SINGAPORE — Compared to startups, venture capitalists in Southeast Asia could see a bigger impact from the collapse of Silicon Valley Bank, as it will be difficult to find a replacement for the state-based bank. united in the region.
“I think from a venture capitalist’s perspective, you’ll see a bigger impact here,” Jungle Ventures managing partner David Gowdey told CNBC.Squawk Box Asia.”
“It’s really because the local banks here don’t provide the same products and services as SVB,” Gowdey said on Tuesday, adding that SVB was Jungle Ventures’ main bank.
While SVB served tech startups and venture capital firms primarily located in the US or with a US presence, some Southeast Asia-based VCs – such as Jungle Ventures and Golden Gate Ventures – were also clients of SVB.
The bank provided venture capital firms and startups with access to the US capital market as well as networking opportunities in the United States.
SVB has served and built a very strong product offering for venture capitalists, Gowdey said, adding that Jungle Ventures will now likely have to “look for a Big Four player in the United States to be our partner.”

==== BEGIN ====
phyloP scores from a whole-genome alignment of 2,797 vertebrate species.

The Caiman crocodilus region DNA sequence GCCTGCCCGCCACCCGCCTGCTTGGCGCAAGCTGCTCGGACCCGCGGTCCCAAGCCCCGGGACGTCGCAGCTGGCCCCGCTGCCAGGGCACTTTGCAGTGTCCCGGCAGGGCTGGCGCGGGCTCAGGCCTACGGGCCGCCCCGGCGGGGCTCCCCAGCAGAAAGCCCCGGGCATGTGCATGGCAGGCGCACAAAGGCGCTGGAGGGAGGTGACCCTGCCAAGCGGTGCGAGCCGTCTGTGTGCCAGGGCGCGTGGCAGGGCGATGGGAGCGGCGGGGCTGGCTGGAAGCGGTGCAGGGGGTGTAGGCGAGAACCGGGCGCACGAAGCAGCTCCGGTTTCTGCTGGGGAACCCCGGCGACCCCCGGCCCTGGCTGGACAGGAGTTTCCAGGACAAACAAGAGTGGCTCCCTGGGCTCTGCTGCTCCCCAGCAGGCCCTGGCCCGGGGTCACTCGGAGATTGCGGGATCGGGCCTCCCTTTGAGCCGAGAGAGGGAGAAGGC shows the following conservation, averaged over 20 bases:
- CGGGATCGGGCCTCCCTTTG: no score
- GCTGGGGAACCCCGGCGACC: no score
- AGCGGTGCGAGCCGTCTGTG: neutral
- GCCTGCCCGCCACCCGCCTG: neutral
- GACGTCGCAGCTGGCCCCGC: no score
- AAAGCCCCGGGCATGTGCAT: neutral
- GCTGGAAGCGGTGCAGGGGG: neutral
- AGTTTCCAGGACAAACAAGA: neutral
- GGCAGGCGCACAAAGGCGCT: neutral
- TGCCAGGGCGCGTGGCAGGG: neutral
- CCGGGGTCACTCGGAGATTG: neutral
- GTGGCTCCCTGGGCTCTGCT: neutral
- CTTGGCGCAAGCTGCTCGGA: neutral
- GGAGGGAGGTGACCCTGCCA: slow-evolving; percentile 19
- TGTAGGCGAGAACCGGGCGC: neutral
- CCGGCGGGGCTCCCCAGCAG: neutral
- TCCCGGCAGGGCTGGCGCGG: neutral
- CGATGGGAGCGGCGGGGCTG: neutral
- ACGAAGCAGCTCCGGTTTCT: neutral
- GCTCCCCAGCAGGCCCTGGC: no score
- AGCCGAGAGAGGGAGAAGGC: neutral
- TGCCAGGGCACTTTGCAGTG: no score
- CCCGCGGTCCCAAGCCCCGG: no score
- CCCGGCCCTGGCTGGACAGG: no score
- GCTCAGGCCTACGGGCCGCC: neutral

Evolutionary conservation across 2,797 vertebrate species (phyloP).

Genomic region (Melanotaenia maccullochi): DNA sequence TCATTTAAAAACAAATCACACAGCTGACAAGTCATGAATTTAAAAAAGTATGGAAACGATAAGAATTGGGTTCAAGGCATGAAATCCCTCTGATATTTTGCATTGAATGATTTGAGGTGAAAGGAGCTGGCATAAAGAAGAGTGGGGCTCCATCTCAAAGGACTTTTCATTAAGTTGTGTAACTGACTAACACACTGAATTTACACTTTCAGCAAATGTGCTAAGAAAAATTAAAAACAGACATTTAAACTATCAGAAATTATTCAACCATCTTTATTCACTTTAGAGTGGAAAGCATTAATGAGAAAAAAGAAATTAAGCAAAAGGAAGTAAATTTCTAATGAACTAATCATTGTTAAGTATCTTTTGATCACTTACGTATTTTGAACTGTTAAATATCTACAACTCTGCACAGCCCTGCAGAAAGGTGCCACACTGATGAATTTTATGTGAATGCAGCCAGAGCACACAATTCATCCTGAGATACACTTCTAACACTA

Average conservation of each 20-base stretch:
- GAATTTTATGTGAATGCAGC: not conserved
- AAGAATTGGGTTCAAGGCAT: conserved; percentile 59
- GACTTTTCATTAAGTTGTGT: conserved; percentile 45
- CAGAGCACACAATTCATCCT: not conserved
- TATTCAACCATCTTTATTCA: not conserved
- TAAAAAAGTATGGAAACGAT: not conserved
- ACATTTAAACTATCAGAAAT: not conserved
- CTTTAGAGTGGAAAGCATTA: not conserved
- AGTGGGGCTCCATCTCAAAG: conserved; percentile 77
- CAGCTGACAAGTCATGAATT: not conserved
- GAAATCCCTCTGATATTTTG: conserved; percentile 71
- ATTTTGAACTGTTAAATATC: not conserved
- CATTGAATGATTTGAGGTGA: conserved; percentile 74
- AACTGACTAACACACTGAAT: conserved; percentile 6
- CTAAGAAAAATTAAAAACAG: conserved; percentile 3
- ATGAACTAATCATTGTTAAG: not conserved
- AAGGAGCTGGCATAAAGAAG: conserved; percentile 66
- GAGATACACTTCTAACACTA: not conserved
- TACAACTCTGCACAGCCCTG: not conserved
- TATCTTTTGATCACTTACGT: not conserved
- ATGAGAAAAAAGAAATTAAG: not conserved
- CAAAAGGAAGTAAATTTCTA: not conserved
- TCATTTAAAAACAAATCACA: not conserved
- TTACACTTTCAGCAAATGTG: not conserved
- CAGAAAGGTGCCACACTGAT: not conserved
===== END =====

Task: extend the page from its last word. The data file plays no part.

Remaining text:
As for replacing some of the features SVB provides in the US, it’s “going to be difficult,” Vinnie Lauria, managing partner of Golden Gate Ventures, told CNBC.Asia street signs” Tuesday.
“We were a customer of SVB, so we understand the added value very well,” Lauria said.
Lauria clarified that less than 1% of Golden Gate Ventures’ entire portfolio had done business with SVB. For Golden Gate-backed companies that have done business with SVB, they have not engaged in full banking services with the US bank, he said.
Only two companies in Jungle Ventures’ portfolio of more than 70 startups had exposure to SVB, Gowdey said.
“It was really because [these two companies] had operations in the United States,” he added.
While both companies had exposure to SVB, only one had material exposure, Gowdey said, adding that the company that had material exposure engaged SVB for payroll services.
As for startups in Southeast Asia, venture capitalists say they unlikely to be affected by contagion from the Silicon Valley Bank collapse.
“The reality is that here in Southeast Asia, a lot of startups were really buffered. Most didn’t do business with Silicon Valley Bank,” said Lauria of Golden Gate Ventures.
“So the reality is that Southeast Asia is already very isolated from what was happening in Silicon Valley,” he said.